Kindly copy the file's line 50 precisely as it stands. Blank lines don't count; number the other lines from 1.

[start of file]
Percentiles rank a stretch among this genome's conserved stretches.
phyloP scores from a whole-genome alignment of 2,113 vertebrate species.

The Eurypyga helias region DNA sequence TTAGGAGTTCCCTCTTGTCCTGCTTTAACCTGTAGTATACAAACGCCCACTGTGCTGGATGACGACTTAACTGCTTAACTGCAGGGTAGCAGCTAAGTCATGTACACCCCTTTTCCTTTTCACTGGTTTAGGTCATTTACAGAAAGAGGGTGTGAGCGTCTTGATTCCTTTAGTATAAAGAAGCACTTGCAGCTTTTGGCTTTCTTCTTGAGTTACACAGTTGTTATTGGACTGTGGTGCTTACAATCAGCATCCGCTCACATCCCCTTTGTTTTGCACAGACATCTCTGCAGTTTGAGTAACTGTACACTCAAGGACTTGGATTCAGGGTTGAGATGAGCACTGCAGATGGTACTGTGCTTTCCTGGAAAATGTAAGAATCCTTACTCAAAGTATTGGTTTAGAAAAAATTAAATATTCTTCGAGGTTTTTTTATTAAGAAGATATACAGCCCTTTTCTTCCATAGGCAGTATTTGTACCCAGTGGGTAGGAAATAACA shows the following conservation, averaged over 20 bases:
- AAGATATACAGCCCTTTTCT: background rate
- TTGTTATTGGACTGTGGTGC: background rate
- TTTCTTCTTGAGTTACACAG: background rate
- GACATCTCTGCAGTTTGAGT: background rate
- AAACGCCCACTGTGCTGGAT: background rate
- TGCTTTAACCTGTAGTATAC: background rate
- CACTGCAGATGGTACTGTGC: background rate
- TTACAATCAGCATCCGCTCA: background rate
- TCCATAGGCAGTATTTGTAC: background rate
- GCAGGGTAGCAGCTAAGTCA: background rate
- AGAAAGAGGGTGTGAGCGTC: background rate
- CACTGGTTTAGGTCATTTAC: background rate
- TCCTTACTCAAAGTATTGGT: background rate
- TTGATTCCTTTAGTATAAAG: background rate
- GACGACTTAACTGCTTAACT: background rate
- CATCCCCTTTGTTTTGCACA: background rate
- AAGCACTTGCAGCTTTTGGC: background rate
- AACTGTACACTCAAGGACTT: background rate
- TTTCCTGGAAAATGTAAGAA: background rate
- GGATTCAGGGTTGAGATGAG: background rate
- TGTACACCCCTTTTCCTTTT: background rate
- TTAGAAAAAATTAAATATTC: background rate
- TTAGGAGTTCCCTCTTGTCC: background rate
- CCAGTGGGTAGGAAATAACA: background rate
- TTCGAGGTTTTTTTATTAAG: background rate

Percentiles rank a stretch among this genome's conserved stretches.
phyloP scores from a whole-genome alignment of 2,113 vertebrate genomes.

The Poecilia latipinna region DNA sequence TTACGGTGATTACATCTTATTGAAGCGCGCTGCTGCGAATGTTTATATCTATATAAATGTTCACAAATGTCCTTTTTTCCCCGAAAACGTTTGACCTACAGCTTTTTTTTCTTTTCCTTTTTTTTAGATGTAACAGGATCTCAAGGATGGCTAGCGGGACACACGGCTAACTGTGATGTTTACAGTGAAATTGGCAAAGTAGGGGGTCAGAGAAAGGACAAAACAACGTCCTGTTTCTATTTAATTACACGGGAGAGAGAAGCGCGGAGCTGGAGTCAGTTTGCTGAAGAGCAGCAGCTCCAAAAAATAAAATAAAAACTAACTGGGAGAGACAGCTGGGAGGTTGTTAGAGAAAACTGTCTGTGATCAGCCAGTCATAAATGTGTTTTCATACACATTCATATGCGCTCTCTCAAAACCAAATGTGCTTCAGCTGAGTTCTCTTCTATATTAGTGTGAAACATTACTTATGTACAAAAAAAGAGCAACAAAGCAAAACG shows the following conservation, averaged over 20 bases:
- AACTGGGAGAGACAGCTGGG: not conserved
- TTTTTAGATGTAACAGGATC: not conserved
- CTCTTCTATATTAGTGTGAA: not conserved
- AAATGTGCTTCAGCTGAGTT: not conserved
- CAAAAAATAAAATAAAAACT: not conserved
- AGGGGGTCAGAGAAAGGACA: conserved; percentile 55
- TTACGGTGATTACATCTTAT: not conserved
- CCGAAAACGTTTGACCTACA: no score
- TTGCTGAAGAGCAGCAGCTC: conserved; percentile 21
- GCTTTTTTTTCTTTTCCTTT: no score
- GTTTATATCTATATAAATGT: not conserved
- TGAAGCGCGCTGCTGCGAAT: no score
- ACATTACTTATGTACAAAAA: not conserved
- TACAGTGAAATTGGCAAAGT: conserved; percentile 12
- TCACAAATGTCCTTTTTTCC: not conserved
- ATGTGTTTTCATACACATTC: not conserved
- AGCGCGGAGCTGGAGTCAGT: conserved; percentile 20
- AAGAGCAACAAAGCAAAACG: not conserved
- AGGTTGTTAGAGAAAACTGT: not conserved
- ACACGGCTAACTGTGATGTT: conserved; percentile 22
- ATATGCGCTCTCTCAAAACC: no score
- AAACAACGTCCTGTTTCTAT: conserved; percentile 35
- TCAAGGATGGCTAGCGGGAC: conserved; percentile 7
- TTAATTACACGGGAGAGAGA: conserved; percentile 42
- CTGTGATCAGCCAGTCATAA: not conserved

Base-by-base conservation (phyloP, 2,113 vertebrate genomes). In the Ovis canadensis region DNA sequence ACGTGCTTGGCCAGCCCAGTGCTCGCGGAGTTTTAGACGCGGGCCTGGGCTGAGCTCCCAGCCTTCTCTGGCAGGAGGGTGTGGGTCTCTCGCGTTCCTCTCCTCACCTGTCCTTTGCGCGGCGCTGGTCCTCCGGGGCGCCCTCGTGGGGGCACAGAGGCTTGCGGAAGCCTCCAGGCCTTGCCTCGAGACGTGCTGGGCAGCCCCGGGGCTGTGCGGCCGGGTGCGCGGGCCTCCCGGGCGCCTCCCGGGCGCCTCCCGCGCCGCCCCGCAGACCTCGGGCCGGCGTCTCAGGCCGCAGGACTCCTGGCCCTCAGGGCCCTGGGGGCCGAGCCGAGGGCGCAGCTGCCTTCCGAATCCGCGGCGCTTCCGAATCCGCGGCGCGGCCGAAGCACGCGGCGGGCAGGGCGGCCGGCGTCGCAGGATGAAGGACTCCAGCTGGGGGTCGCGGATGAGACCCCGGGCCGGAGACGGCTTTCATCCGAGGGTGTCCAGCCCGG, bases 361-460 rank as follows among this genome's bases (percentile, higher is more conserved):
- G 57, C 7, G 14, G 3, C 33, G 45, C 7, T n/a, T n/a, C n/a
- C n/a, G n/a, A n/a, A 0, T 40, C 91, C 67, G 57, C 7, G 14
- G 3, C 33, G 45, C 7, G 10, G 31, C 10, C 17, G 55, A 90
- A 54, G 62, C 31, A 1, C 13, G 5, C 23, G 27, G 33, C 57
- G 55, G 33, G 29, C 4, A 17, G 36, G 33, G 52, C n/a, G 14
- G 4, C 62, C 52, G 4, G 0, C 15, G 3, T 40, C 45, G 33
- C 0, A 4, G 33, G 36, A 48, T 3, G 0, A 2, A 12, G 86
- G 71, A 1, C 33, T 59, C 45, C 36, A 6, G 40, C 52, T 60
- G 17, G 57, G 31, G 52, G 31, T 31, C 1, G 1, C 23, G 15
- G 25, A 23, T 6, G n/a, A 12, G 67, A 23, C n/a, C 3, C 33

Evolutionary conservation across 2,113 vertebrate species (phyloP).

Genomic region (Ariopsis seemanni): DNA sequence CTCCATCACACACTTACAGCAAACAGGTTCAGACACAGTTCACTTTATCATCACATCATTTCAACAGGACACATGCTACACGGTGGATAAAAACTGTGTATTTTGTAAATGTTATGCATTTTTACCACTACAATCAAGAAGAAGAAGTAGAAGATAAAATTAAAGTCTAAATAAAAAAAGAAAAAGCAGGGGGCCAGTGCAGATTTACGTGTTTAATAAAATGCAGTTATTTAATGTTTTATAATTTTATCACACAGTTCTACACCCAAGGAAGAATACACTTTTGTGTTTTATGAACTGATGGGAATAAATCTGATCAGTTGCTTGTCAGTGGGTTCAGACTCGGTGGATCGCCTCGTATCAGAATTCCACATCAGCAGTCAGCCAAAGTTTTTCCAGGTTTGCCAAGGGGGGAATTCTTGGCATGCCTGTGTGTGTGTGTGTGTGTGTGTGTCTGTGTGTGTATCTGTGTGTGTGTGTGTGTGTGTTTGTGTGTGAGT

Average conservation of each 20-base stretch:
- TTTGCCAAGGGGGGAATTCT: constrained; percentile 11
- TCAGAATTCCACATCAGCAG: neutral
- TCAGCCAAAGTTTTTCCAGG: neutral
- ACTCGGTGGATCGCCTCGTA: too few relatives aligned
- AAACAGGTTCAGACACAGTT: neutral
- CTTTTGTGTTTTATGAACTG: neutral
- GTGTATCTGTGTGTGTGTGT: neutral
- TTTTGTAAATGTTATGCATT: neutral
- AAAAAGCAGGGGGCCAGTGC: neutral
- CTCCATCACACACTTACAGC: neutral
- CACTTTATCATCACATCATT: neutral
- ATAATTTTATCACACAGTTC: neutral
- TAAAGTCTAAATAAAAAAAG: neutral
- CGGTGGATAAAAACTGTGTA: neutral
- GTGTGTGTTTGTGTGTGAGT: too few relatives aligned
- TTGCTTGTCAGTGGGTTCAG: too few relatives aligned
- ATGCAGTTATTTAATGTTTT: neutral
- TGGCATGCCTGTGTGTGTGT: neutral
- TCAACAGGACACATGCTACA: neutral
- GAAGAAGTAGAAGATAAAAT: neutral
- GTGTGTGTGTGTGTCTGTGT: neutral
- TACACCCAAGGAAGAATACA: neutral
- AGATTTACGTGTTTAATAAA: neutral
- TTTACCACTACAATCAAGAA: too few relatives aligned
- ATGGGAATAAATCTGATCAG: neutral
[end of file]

- AGGTTGTTAGAGAAAACTGT: not conserved